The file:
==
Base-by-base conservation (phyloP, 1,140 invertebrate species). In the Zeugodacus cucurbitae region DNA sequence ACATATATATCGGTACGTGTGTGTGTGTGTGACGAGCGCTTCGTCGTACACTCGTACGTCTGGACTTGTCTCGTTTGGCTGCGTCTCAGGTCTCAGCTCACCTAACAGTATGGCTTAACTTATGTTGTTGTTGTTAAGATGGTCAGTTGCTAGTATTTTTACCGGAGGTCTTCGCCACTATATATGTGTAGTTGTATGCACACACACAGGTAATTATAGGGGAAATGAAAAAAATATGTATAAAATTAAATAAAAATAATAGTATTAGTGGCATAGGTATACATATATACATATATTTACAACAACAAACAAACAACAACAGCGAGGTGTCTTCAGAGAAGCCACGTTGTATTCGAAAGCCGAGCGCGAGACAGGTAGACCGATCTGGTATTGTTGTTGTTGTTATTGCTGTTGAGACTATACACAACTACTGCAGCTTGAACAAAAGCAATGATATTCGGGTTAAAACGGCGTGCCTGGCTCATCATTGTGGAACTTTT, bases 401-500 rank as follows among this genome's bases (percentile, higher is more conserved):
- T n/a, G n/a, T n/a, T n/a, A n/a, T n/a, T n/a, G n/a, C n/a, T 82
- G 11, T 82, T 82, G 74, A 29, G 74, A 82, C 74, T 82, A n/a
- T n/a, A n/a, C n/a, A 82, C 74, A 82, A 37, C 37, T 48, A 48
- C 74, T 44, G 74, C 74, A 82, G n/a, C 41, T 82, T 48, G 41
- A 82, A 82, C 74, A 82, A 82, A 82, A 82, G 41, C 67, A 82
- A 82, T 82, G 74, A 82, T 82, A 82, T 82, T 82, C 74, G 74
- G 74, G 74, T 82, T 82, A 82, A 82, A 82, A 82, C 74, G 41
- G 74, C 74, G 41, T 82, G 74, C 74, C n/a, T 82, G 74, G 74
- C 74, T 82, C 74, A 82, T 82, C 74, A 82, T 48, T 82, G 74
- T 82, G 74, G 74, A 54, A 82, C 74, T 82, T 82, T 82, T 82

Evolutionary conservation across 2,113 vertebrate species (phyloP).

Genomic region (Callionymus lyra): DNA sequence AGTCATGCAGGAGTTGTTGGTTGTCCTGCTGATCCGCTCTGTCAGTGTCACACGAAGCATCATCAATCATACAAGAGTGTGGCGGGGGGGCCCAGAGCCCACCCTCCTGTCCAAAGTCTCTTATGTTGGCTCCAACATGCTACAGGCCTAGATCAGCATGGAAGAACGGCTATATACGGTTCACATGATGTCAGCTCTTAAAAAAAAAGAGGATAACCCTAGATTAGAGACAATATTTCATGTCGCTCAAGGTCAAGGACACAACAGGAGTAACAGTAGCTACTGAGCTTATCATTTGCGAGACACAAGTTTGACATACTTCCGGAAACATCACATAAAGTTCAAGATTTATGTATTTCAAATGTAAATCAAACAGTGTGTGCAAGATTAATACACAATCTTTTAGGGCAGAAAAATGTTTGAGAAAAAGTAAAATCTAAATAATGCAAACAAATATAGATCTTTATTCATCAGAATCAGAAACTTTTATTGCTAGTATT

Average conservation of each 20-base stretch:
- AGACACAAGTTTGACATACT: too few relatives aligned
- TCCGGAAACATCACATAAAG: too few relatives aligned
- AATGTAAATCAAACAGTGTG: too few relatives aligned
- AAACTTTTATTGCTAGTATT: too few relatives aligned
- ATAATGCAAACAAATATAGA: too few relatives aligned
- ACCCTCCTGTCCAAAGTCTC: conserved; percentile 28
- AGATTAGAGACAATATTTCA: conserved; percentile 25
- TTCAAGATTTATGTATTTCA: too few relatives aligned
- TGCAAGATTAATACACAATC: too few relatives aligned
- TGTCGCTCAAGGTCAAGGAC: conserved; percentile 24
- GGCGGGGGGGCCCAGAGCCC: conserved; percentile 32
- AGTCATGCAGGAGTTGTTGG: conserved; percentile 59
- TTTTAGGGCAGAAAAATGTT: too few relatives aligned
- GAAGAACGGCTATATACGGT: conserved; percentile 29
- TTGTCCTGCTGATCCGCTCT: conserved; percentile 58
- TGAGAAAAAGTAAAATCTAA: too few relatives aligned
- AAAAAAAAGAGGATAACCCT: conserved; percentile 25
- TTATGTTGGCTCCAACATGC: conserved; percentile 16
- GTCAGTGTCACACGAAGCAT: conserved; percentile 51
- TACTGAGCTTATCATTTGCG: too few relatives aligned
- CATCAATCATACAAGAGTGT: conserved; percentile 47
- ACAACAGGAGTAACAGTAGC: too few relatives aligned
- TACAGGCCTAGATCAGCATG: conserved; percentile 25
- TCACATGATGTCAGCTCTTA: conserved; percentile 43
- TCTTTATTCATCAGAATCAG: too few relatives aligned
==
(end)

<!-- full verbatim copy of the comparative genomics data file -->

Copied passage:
Base-by-base conservation (phyloP, 1,140 invertebrate species). In the Zeugodacus cucurbitae region DNA sequence ACATATATATCGGTACGTGTGTGTGTGTGTGACGAGCGCTTCGTCGTACACTCGTACGTCTGGACTTGTCTCGTTTGGCTGCGTCTCAGGTCTCAGCTCACCTAACAGTATGGCTTAACTTATGTTGTTGTTGTTAAGATGGTCAGTTGCTAGTATTTTTACCGGAGGTCTTCGCCACTATATATGTGTAGTTGTATGCACACACACAGGTAATTATAGGGGAAATGAAAAAAATATGTATAAAATTAAATAAAAATAATAGTATTAGTGGCATAGGTATACATATATACATATATTTACAACAACAAACAAACAACAACAGCGAGGTGTCTTCAGAGAAGCCACGTTGTATTCGAAAGCCGAGCGCGAGACAGGTAGACCGATCTGGTATTGTTGTTGTTGTTATTGCTGTTGAGACTATACACAACTACTGCAGCTTGAACAAAAGCAATGATATTCGGGTTAAAACGGCGTGCCTGGCTCATCATTGTGGAACTTTT, bases 401-500 rank as follows among this genome's bases (percentile, higher is more conserved):
- T n/a, G n/a, T n/a, T n/a, A n/a, T n/a, T n/a, G n/a, C n/a, T 82
- G 11, T 82, T 82, G 74, A 29, G 74, A 82, C 74, T 82, A n/a
- T n/a, A n/a, C n/a, A 82, C 74, A 82, A 37, C 37, T 48, A 48
- C 74, T 44, G 74, C 74, A 82, G n/a, C 41, T 82, T 48, G 41
- A 82, A 82, C 74, A 82, A 82, A 82, A 82, G 41, C 67, A 82
- A 82, T 82, G 74, A 82, T 82, A 82, T 82, T 82, C 74, G 74
- G 74, G 74, T 82, T 82, A 82, A 82, A 82, A 82, C 74, G 41
- G 74, C 74, G 41, T 82, G 74, C 74, C n/a, T 82, G 74, G 74
- C 74, T 82, C 74, A 82, T 82, C 74, A 82, T 48, T 82, G 74
- T 82, G 74, G 74, A 54, A 82, C 74, T 82, T 82, T 82, T 82

Evolutionary conservation across 2,113 vertebrate species (phyloP).

Genomic region (Callionymus lyra): DNA sequence AGTCATGCAGGAGTTGTTGGTTGTCCTGCTGATCCGCTCTGTCAGTGTCACACGAAGCATCATCAATCATACAAGAGTGTGGCGGGGGGGCCCAGAGCCCACCCTCCTGTCCAAAGTCTCTTATGTTGGCTCCAACATGCTACAGGCCTAGATCAGCATGGAAGAACGGCTATATACGGTTCACATGATGTCAGCTCTTAAAAAAAAAGAGGATAACCCTAGATTAGAGACAATATTTCATGTCGCTCAAGGTCAAGGACACAACAGGAGTAACAGTAGCTACTGAGCTTATCATTTGCGAGACACAAGTTTGACATACTTCCGGAAACATCACATAAAGTTCAAGATTTATGTATTTCAAATGTAAATCAAACAGTGTGTGCAAGATTAATACACAATCTTTTAGGGCAGAAAAATGTTTGAGAAAAAGTAAAATCTAAATAATGCAAACAAATATAGATCTTTATTCATCAGAATCAGAAACTTTTATTGCTAGTATT

Average conservation of each 20-base stretch:
- AGACACAAGTTTGACATACT: too few relatives aligned
- TCCGGAAACATCACATAAAG: too few relatives aligned
- AATGTAAATCAAACAGTGTG: too few relatives aligned
- AAACTTTTATTGCTAGTATT: too few relatives aligned
- ATAATGCAAACAAATATAGA: too few relatives aligned
- ACCCTCCTGTCCAAAGTCTC: conserved; percentile 28
- AGATTAGAGACAATATTTCA: conserved; percentile 25
- TTCAAGATTTATGTATTTCA: too few relatives aligned
- TGCAAGATTAATACACAATC: too few relatives aligned
- TGTCGCTCAAGGTCAAGGAC: conserved; percentile 24
- GGCGGGGGGGCCCAGAGCCC: conserved; percentile 32
- AGTCATGCAGGAGTTGTTGG: conserved; percentile 59
- TTTTAGGGCAGAAAAATGTT: too few relatives aligned
- GAAGAACGGCTATATACGGT: conserved; percentile 29
- TTGTCCTGCTGATCCGCTCT: conserved; percentile 58
- TGAGAAAAAGTAAAATCTAA: too few relatives aligned
- AAAAAAAAGAGGATAACCCT: conserved; percentile 25
- TTATGTTGGCTCCAACATGC: conserved; percentile 16
- GTCAGTGTCACACGAAGCAT: conserved; percentile 51
- TACTGAGCTTATCATTTGCG: too few relatives aligned
- CATCAATCATACAAGAGTGT: conserved; percentile 47
- ACAACAGGAGTAACAGTAGC: too few relatives aligned
- TACAGGCCTAGATCAGCATG: conserved; percentile 25
- TCACATGATGTCAGCTCTTA: conserved; percentile 43
- TCTTTATTCATCAGAATCAG: too few relatives aligned